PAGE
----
Tags:  2019  RTP 

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WIB-Atlanta: YWIB-Atlanta at Saint Philip AME STEMS Fair as Exhibitor, August 24, 2019

Posted By Dan Cui, Wednesday, August 28, 2019

YWIB-Atlanta attended the 12th annual Saint Philip AME Church’s STEMS Career Fair (Science, Technology, Engineering, Math & Service) as an exhibitor.  The 11 YWIB volunteers had a great time meeting roughly 100 families while showcasing two demonstrations corresponding to famous women in science. The demonstrations included flower dissection for Maria Silbylla Merian and strawberry DNA extraction for Rosalind Franklin.


The purpose of this fair is to expose K-12 students to S.T.E.M. careers through hands-on activities with professionals in science, engineering, and math, as well as a variety of technical careers.  St. Philip’s Resource Ministry is working to make sure middle and high school students are exposed to careers to encourage their interest in pursuing S.T.E.M. opportunities. 

Backpacks with school supplies are given to all registered students and free workshops on college planning and financial aid are available for parents.

YWIB-Atlanta is proud to be a part of this annual event.

Tags:  2019  Atlanta 

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WIB-RTP: Young Women In Bio Tour of Duke University’s Regenerative Medicine Labs, July 27, 2019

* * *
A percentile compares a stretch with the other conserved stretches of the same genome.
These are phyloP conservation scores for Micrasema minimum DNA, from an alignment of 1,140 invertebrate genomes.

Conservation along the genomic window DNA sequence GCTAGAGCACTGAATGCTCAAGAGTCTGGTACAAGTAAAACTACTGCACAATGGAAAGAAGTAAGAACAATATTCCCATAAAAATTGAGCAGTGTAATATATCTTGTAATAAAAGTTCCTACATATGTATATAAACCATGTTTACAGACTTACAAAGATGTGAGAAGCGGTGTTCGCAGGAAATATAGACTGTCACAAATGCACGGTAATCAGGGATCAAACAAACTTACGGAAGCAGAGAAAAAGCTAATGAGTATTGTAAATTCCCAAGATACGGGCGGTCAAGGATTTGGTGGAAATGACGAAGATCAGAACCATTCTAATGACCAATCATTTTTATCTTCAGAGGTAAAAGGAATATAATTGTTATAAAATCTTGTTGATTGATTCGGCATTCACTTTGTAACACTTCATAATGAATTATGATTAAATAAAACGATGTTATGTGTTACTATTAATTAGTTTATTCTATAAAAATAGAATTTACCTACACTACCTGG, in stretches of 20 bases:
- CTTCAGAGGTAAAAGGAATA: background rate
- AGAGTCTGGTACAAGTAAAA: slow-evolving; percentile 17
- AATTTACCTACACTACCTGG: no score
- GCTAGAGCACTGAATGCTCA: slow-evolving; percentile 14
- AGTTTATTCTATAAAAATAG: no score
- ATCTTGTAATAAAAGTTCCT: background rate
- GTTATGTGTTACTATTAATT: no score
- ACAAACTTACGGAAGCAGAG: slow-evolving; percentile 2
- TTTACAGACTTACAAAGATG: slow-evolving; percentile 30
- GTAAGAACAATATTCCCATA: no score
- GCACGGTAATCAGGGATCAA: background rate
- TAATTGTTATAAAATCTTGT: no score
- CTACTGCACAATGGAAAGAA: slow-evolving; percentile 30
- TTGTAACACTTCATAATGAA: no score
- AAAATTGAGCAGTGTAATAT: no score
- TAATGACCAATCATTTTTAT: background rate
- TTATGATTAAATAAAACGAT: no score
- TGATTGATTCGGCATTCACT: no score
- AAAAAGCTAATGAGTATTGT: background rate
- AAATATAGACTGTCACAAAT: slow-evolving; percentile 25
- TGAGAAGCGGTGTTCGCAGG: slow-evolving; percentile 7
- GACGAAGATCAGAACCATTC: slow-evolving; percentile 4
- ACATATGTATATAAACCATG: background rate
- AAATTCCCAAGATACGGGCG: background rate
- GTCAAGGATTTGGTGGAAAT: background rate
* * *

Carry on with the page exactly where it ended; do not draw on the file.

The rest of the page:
Posted By Kaitlyn Bacon, Tuesday, August 13, 2019

On July 27, labs from the Duke University Regeneration Next initiative hosted 33 participants from Young Women In Bio RTP. The Regeneration Next Initiative brings together researchers from across Duke’s campus that focus on regeneration research for basic science, engineering, and clinical applications. Many of the labs study regeneration in different model organisms. In each lab, the girls learned how different model organisms can be used to gain insight into human disease and biological function. The girls were able to visit five different labs during their visit, including the Sherwood, Fox, Poss, Capel, and Bursac labs. 

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The Sherwood lab uses the model organism C.elegans, a type of nematode, in their research to study cancer and tissue remodeling as well as stem cell interactions. When visiting the Sherwood Lab, the girls were given a brief lesson on C.elegan biology by Dr.Sherwood and then had the opportunity to look at C.elegans under the microscope. The girls learned how green fluorescent protein (GFP) can be used in imaging as a marker for specific cell types or a reporter for gene expression.